Cascading network failure across the Alzheimer's disease spectrum

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180 Scopus citations

Abstract

Complex biological systems are organized across various spatiotemporal scales with particular scientific disciplines dedicated to the study of each scale (e.g. genetics, molecular biology and cognitive neuroscience). When considering disease pathophysiology, one must contemplate the scale at which the disease process is being observed and how these processes impact other levels of organization. Historically Alzheimer's disease has been viewed as a disease of abnormally aggregated proteins by pathologists and molecular biologists and a disease of clinical symptoms by neurologists and psychologists. Bridging the divide between these scales has been elusive, but the study of brain networks appears to be a pivotal inroad to accomplish this task. In this study, we were guided by an emerging systems-based conceptualization of Alzheimer's disease and investigated changes in brain networks across the disease spectrum. The default mode network has distinct subsystems with unique functional-anatomic connectivity, cognitive associations, and responses to Alzheimer's pathophysiology. These distinctions provide a window into the systems-level pathophysiology of Alzheimer's disease. Using clinical phenotyping, metadata, and multimodal neuroimaging data from the Alzheimer's Disease Neuroimaging Initiative, we characterized the pattern of default mode network subsystem connectivity changes across the entire disease spectrum (n = 128). The two main findings of this paper are (i) the posterior default mode network fails before measurable amyloid plaques and appears to initiate a connectivity cascade that continues throughout the disease spectrum; and (ii) high connectivity between the posterior default mode network and hubs of high connectivity (many located in the frontal lobe) is associated with amyloid accumulation. These findings support a system model best characterized by a cascading network failure - analogous to cascading failures seen in power grids triggered by local overloads proliferating to downstream nodes eventually leading to widespread power outages, or systems failures. The failure begins in the posterior default mode network, which then shifts processing burden to other systems containing prominent connectivity hubs. This model predicts a connectivity 'overload' that precedes structural and functional declines and recasts the interpretation of high connectivity from that of a positive compensatory phenomenon to that of a load-shifting process transiently serving a compensatory role. It is unknown whether this systems-level pathophysiology is the inciting event driving downstream molecular events related to synaptic activity embedded in these systems. Possible interpretations include that the molecular-level events drive the network failure, a pathological interaction between the network-level and the molecular-level, or other upstream factors are driving both.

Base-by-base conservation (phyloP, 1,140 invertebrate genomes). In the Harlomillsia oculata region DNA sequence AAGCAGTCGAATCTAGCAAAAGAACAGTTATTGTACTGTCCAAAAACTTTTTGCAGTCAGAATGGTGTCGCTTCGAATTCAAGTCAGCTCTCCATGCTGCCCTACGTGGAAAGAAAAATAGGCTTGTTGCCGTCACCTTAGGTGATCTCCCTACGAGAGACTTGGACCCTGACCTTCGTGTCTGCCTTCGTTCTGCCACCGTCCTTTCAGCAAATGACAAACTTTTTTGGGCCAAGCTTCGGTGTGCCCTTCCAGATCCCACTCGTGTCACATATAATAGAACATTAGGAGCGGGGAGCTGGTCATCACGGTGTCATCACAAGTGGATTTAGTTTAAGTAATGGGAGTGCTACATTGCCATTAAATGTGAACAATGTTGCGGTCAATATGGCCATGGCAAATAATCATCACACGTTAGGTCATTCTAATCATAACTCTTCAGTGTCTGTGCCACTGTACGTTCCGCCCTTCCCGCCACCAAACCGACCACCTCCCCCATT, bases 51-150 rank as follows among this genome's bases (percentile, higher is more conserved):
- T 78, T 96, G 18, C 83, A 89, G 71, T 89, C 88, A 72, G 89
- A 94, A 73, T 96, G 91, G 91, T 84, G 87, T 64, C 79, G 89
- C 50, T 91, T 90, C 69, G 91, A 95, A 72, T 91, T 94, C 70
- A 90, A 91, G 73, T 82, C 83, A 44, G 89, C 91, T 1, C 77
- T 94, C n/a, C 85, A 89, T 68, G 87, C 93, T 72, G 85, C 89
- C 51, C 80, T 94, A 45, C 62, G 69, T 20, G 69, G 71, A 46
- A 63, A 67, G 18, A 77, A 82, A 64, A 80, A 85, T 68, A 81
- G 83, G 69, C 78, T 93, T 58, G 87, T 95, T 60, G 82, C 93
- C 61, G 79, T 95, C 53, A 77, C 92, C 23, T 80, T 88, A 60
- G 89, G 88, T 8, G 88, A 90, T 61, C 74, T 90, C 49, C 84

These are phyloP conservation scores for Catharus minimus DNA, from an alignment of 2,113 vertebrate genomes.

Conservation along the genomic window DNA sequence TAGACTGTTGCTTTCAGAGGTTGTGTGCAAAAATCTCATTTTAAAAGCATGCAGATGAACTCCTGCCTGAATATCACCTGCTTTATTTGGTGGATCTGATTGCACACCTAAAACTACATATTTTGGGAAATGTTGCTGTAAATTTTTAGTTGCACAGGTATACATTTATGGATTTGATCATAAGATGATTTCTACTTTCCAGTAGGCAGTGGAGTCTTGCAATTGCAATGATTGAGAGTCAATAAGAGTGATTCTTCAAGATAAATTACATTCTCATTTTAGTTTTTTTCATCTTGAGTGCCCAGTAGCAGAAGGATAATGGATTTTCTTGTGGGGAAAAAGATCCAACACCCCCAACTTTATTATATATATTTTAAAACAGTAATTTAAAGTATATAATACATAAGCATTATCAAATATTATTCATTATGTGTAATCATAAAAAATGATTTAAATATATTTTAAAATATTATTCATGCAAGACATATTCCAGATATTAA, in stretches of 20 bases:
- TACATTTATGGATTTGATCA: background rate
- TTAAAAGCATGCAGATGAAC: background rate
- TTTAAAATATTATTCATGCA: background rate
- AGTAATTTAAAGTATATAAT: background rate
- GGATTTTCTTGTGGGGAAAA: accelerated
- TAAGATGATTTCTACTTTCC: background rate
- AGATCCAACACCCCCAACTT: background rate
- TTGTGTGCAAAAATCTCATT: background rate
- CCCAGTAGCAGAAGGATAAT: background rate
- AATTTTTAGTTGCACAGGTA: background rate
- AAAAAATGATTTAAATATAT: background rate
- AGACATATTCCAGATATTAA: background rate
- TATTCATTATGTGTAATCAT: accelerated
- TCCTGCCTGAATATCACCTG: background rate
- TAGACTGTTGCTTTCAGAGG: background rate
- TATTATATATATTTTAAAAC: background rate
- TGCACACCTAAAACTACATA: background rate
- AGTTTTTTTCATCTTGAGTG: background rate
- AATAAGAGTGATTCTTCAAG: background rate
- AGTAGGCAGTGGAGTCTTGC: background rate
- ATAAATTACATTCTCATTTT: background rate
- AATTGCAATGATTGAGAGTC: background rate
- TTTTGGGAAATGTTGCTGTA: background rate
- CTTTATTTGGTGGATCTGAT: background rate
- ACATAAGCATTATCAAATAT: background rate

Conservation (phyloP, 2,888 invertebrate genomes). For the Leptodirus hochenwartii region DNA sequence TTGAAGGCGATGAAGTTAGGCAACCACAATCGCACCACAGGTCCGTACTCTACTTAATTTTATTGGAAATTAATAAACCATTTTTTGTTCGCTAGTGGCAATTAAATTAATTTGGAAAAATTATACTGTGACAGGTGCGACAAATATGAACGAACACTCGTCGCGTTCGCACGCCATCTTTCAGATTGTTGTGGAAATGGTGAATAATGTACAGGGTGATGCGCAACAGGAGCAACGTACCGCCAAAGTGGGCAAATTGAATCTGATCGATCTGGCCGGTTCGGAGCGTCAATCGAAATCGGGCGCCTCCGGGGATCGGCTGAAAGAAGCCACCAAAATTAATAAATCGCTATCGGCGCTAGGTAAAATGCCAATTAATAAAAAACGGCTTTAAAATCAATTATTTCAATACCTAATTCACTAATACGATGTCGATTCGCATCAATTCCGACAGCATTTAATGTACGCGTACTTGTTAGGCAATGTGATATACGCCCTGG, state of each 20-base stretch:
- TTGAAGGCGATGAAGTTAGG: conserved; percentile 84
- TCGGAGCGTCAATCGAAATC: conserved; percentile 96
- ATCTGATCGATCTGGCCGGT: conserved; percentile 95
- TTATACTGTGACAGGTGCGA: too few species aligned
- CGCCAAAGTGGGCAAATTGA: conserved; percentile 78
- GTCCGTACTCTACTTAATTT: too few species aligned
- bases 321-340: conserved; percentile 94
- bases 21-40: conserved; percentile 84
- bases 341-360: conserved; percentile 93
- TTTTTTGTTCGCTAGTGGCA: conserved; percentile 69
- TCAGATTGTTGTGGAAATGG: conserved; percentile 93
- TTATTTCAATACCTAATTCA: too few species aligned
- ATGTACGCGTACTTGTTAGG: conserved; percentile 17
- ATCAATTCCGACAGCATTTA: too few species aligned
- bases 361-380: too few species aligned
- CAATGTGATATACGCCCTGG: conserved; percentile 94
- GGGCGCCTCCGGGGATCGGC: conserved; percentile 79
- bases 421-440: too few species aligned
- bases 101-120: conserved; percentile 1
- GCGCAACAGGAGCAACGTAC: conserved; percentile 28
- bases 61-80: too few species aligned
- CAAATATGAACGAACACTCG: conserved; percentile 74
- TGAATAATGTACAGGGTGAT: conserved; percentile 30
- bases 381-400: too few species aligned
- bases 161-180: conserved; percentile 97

Original languageEnglish (US)
Pages (from-to)547-562
Number of pages16
JournalBrain
Volume139
Issue number2
DOIs
StatePublished - Feb 1 2016

Keywords

  • Alzheimer's disease
  • cascading failure
  • complex systems
  • default mode network
  • pathophysiology

ASJC Scopus subject areas

  • Clinical Neurology

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